With Governor Schwarzenegger's approval ratings plummeting and a budget crisis looming, Californians are already looking for their next gubernatorial savior—and Silicon Valley is stocking the till.
The Valley used to be the state's political bank, a place where candidates—some, like the Governator, hailing from Hollywood—could go to bankroll their campaigns. Now it seems that with the economy floundering, many of NorCal's business elite want to put aside their ventures and get into the business of governing directly.
Three prominent candidates for next year's race for governor are former Valley folks, according to the Associated Press: Meg Whitman, former CEO of eBay; Steve Poizner, an early GPS entrepreneur and current state insurance commissioner; and Tom Campell, a dean at UC Berkeley's business school. (Oh, and relatedly: former HP chief Carly Fiorino is reportedly considering a run for Senate, too.)
Those three gubernatorial candidates will all vie for the GOP ticket, but the Democrats have their candidates lining up as well. The most well known is San Fransisco Mayor Gavin Newsom, who announced on Twitter that he'd be running for Schwarzenegger's post as long as Sen. Diane Feinstein doesn't. (Meg Whitman is on Twitter too, but has only about 1,000 followers to Newsom's 290,000). Lining up behind Newsom for the mayoral seat is former venture capital partner Joanna Rees, who has intimated she'll run for the post in 2011. (Below, a Newsom-inspired Twitter graphic.)
With so many tech moguls putting their hats in California's political ring, the Web will be a-flutter with Obama-inspired networking initiatives—and the push will set a dizzying new bar for what it means to run a networked campaign.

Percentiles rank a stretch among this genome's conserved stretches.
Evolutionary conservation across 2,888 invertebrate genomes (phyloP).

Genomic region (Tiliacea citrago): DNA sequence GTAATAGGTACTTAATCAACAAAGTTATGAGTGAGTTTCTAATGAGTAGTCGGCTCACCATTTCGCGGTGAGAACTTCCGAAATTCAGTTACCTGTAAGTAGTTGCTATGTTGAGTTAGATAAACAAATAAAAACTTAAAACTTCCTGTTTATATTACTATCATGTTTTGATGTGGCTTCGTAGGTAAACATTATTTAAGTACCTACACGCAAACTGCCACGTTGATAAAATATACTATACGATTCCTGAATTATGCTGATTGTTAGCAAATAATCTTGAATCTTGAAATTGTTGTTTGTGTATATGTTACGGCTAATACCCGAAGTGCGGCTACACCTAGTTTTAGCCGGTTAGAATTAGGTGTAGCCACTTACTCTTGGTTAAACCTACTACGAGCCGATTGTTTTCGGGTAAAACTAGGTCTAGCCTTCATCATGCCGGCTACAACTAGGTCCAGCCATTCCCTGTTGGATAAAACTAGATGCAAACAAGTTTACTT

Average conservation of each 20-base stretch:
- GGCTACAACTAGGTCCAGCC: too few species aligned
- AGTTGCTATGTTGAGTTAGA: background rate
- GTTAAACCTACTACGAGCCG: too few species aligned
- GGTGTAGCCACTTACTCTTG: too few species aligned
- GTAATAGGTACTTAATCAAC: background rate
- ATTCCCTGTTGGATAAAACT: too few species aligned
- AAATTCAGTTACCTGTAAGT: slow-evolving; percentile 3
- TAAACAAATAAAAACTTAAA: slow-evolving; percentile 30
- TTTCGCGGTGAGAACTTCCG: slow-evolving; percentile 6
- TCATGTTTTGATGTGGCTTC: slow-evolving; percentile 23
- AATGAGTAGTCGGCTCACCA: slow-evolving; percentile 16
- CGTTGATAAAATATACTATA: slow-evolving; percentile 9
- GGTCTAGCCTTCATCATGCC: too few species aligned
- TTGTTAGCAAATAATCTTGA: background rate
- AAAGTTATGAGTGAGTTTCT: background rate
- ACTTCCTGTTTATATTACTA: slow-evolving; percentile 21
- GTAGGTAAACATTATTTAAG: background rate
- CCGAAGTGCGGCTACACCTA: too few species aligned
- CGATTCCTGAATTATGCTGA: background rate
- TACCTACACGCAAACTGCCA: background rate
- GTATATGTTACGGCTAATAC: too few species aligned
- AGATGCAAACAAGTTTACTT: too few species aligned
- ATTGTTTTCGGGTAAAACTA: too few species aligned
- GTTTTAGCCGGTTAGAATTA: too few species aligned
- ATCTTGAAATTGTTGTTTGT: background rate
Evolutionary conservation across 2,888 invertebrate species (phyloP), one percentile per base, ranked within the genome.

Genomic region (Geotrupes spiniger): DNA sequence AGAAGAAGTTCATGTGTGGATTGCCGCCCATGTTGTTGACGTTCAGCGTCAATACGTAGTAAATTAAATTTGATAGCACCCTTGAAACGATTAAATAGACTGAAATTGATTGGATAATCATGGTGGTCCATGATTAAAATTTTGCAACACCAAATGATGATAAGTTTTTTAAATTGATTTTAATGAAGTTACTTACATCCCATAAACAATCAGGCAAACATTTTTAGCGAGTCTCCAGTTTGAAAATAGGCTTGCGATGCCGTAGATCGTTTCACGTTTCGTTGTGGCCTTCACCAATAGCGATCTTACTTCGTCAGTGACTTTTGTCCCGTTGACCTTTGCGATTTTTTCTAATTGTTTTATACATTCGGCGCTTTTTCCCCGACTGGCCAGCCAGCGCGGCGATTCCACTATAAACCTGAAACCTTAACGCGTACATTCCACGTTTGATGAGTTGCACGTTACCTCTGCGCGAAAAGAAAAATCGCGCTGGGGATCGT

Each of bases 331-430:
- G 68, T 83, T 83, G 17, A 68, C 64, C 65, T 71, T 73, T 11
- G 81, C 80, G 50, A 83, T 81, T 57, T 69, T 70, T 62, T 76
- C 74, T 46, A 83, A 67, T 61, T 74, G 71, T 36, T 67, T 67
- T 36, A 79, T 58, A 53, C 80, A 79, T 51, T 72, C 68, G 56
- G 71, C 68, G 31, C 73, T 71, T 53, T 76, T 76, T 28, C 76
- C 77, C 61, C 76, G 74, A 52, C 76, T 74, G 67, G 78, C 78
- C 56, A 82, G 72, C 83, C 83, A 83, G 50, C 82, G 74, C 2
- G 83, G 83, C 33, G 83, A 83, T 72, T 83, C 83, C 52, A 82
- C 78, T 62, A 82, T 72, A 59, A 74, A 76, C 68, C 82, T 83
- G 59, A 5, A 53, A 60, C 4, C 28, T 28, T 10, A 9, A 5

No longer will it be good enough to just canvas for younger voters on Facebook and MySpace; smart candidates will bring their electioneering to a whole array of new boomer-oriented networks like TBD, Boomj, Eons and ReZoom. There will be the obligatory Twitter feeds and NewsFeed updates, sure, but there will also be Tumblrs like Missouri Senator Claire McCaskill's. Republicans will try to curry favor with growing political clearinghouses like TechRepublican and RedCounty blog while Democrats try to leverage their grassroots—50 State Blog Network—and get the attention of the established liberal powerhouses like TPM, HuffPo, and Firedoglake.
To accomplish this, they might begin by building their own networks using Web software like SoapBlox. They'll marvel at the ease of building a network of their own, and cringe at the painfully unproductive endeavor that is Facebook fundraising. They'll learn the basics from specialized online campaign training consultancies like NOI. They'll blog. They'll link. They'll start YouTube channels. They'll read new books like Throwing Sheep in the Boardroom and The Internet and Democratic Citizenship. And like President Obama is doing right now for the U.S. government, they'll try to figure out how to protect their whole array of digital initiatives from hackers and trolls.
Of course, the most wired candidate isn't necessarily the one who prevails. But the expectations set by California's tech-rich races will be formative in another way: they'll set the bar for Obama-style connected governance on the state level. (Obama's also pushing the bar higher himself, with his administration's just-launched Serve.gov site for community organizing). Already several candidates for governor are hitching their platforms on promises of improved, Web-enabled transparency. The people of California will expect no less.